The faithful laity had reason to be wary of the Amazon synod before it even began—if only because a well-known ally of liberation theologians like Cláudio Cardinal Hummes was appointed first to the pre-synodal council and then as relator general of the synod itself. And yet, at least outside Latin America, such concerns have focused almost exclusively on issues of a theological or philosophical nature.
The little-known truth is that, for over 40 years, Cardinal Hummes has been on close terms with former members of now-defunct terrorist and guerrilla organizations—individuals who not only show no signs of repentance for their past crimes but have, in some cases, continued to defend their heinous actions.
To understand the disturbing nature of Hummes’s relationships and their significance for the Amazon Synod, we must go back to the 1960s, when his future associates were joining up with terrorist and guerrilla groups opposed to the Brazilian government.
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There was no peaceful democratic transfer of power between opposing parties in Brazil for the more than seven decades between 1889 and 1961. The man who became president in the latter year, Jânio Quadros, resigned less than seven months after taking office. His successor Joao João Goulart—considered at the time to be the chief of Brazilian Peronism—embraced the Brazilian Communist Party, worked to establish stronger ties between Brazil and the Eastern Bloc, and began taking steps to establish state control of his country’s major businesses.
Under the circumstances, a large segment of the Brazilian population called for a military coup—not to establish a dictatorship, but to defend against one. Professor Anthony James Joes of St. Joseph’s University, an expert in guerrilla warfare and counter-insurgency, argues that, in the Brazilian political tradition, the army was expected to intervene when necessary to preserve the constitution. Brazilians viewed a potential coup in much the same way we would understand a congressional impeachment of an American president.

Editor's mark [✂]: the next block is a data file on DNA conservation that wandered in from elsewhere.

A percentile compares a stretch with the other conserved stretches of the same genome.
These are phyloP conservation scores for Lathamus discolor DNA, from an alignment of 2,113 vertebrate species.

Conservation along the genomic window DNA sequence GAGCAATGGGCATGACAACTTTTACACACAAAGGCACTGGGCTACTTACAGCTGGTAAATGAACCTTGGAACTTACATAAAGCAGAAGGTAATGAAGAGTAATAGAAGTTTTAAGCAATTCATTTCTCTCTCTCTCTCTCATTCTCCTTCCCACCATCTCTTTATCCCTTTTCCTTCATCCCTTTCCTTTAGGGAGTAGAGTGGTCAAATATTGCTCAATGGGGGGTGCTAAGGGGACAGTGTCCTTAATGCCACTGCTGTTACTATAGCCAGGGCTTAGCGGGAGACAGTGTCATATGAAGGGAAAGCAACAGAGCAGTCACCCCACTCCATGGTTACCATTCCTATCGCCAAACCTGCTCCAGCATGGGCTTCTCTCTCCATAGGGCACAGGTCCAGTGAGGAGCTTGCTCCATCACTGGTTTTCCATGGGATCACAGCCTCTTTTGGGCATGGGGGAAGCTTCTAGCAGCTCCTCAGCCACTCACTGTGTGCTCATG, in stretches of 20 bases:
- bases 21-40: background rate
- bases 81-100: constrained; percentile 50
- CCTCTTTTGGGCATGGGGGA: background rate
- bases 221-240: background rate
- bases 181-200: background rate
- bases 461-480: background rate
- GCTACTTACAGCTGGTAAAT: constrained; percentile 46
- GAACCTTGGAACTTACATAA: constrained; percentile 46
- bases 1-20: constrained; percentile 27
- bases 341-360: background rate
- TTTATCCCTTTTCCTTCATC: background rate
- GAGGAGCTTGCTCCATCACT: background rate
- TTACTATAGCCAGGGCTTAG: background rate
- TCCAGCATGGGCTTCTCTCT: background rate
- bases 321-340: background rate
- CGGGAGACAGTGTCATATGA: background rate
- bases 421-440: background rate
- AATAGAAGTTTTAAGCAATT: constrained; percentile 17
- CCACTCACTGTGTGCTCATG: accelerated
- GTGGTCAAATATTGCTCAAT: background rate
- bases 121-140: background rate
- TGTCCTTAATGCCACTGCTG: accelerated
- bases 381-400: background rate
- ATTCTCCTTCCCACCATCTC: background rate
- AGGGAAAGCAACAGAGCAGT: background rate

The immediate impetus for the coup was Goulart’s threat to effectively destroy Brazil’s congress and alter its constitution to suit his own agenda. This took place at the height of the Cold War and shortly after the success of the Cuban Revolution. The people of Brazil feared that Goulart would become a new Castro, or even a new Lenin.
Whatever the wisdom of that arrangement, and however much we may deplore the cycle of military takeovers and caudillismo, Brazil got its coup in 1964. In the “golpe de 64,” the Brazilian armed forces led by Field Marshal Humberto Castelo Branco overthrew Goulart and ruled by a quasi-democratic junta for 20 years.
In his invaluable book Urban Guerrilla Warfare, Joes argues that “the taking of power by the military was more the excuse than the cause of the subsequent urban insurgency or terrorism,” given that “many of those who organized or participated in urban insurgency after the 1964 coup had been members of the Brazilian Communist Party or students of Communist guerrilla techniques (or both) for years before 1964.”